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Managing mud: prevention is better than cure

Posted on 28 January 2016 by Kim

Managing mud with horses

This time of the year, it’s really challenging to keep your horse looking clean and well groomed as even walking through their waterlogged field, makes his legs wet and muddy. So what can you do to manage the mud situation? No doubt you’ve discovered that there’s endless guidance about ‘mud fever’ but what if your horse hasn’t got mud fever and all you want to know is how to deal with the mud? Read on as this article’s just for you...

Types of mud management

Management of mud falls in to three distinct categories: prevention, cleaning and treatment. This first article in this series covers what you need to do to prevent or realistically ‘limit’ the amount of mud that comes in to direct contact with your horse. You need to form a ‘barrier’ with a dedicated preparation for this purpose. Below are a few of our favourites.

Prevention is better than cure

One of the best kept secrets for preventing mud sticking to the horse hair, is pig oil. An old and traditional recipe that has been used for many years by those who go out hunting and boy, do horses get muddy when they go out hunting!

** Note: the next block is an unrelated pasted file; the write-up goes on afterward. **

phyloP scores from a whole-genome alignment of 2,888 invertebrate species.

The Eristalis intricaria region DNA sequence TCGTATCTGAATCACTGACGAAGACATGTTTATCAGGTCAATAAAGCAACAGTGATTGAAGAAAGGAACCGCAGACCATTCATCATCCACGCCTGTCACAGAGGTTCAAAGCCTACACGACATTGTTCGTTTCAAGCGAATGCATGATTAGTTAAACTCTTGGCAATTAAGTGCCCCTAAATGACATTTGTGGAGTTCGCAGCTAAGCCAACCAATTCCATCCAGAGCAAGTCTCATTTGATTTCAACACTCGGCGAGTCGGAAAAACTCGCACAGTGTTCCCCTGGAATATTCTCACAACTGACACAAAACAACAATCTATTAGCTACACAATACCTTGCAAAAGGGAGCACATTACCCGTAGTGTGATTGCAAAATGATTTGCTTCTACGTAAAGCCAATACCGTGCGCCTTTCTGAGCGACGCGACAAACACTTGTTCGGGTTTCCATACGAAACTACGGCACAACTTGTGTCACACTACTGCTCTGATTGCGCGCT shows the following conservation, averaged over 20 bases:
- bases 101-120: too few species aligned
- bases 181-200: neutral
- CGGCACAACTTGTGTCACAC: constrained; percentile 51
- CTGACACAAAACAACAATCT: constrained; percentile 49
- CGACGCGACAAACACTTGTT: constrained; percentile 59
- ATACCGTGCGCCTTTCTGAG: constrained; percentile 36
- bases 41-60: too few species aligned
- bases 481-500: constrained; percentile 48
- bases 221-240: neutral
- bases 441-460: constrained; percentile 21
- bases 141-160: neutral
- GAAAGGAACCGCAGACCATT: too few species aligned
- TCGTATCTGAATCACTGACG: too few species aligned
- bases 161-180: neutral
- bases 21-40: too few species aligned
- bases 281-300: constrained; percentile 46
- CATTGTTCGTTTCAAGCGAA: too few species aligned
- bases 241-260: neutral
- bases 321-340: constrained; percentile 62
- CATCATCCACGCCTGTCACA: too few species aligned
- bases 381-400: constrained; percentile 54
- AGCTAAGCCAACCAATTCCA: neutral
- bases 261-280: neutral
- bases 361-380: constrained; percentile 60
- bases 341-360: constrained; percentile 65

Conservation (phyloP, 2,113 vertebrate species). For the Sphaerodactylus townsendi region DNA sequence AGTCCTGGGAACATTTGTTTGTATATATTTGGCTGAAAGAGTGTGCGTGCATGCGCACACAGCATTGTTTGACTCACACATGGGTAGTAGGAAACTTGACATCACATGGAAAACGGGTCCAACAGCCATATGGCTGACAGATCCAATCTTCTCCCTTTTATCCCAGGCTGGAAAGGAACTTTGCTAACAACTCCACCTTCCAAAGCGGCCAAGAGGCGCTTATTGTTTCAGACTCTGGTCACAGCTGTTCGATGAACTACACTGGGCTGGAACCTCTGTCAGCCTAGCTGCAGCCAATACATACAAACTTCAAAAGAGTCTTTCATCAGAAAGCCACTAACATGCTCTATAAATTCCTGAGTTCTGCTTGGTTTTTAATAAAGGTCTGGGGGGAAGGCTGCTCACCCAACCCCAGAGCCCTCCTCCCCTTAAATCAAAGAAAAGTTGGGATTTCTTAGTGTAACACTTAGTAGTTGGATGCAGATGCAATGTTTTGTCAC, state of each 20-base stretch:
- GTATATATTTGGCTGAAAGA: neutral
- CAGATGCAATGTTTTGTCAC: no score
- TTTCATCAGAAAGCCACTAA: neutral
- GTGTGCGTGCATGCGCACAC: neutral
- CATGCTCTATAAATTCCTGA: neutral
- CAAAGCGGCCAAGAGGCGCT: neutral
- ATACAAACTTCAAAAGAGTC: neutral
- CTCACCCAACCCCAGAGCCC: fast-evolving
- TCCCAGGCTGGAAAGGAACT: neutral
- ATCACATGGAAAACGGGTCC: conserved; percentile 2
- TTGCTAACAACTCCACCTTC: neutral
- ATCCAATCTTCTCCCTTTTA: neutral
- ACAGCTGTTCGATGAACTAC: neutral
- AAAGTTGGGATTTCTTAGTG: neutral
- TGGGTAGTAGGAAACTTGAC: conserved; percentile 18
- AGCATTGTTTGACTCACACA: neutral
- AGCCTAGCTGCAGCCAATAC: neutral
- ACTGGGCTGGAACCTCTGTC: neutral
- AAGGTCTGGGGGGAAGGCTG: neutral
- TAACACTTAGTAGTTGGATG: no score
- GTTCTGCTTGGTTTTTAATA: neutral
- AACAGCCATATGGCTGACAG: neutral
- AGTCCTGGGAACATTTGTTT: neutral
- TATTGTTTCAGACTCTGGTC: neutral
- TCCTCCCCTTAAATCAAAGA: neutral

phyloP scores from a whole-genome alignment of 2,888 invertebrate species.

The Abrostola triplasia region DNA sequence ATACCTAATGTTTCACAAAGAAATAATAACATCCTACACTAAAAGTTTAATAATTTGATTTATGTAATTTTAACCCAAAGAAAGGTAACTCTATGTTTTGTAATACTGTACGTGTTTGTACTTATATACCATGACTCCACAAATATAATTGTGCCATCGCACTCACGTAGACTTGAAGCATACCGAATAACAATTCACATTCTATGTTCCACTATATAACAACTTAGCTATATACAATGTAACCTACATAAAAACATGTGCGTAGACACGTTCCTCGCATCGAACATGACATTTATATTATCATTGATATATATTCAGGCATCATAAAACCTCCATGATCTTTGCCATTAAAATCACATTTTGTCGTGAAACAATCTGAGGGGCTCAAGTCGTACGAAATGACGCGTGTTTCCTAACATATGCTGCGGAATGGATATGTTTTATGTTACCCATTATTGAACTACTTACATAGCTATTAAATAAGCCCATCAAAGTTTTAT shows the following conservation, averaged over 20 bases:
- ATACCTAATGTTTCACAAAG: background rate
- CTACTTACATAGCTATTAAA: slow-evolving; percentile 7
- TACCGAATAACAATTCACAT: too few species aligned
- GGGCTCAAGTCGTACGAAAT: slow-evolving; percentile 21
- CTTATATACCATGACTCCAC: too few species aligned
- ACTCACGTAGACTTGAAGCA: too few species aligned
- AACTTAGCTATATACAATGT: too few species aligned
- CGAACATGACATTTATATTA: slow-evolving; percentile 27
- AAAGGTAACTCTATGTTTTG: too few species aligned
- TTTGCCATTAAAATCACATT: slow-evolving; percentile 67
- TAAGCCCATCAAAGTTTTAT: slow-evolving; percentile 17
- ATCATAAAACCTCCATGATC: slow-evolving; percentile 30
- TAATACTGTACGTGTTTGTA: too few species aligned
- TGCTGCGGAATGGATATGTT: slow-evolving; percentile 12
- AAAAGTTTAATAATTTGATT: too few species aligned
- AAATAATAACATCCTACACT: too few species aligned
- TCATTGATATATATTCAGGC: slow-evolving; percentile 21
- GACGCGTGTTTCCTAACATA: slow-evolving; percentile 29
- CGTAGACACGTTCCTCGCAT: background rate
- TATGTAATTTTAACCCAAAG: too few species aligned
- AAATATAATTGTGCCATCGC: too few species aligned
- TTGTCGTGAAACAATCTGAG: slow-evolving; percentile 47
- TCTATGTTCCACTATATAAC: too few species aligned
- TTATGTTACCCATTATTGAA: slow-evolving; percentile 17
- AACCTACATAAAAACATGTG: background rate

Lincoln Pig Oil and Sulphur is a long-acting oil exactly suited to this purpose and it doesn’t have to be applied every day which is great if you’re watching the pennies. An alternative is Equimins Mud Slide Lotion where the clue to how it works is in the title, i.e. the mud just slides off!

If your horse has sensitive skin or you prefer to only use preparations with natural ingredients, NAF’s Love The Skin He's In Mud Gard Barrier Cream contains MSM, tea tree and rosemary. MSM supports healthy skin and hair growth while the tea tree cleanses and the rosemary soothes any soreness.

And if you’re looking for a preparation with anti-bacterial agents, look no further than Pettifers Leg Shield as only high quality anti-bacterial agents are used. Invisible when used, it gives a silky sheen to the coat and leaves no sticky or oily residue which means that you’ll be able to groom your horse as normal.

Bear in mind that prevention starts before turn out. So allow enough time before turning out to put the barrier on the legs that need it. And don’t forget that if you use a barrier, you don’t need to put boots on as well!

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Author

Kim Horton

Co-Founder of EQUUS and a keen equestrian, when Kim's not at her desk she's with her horse, Waldo.

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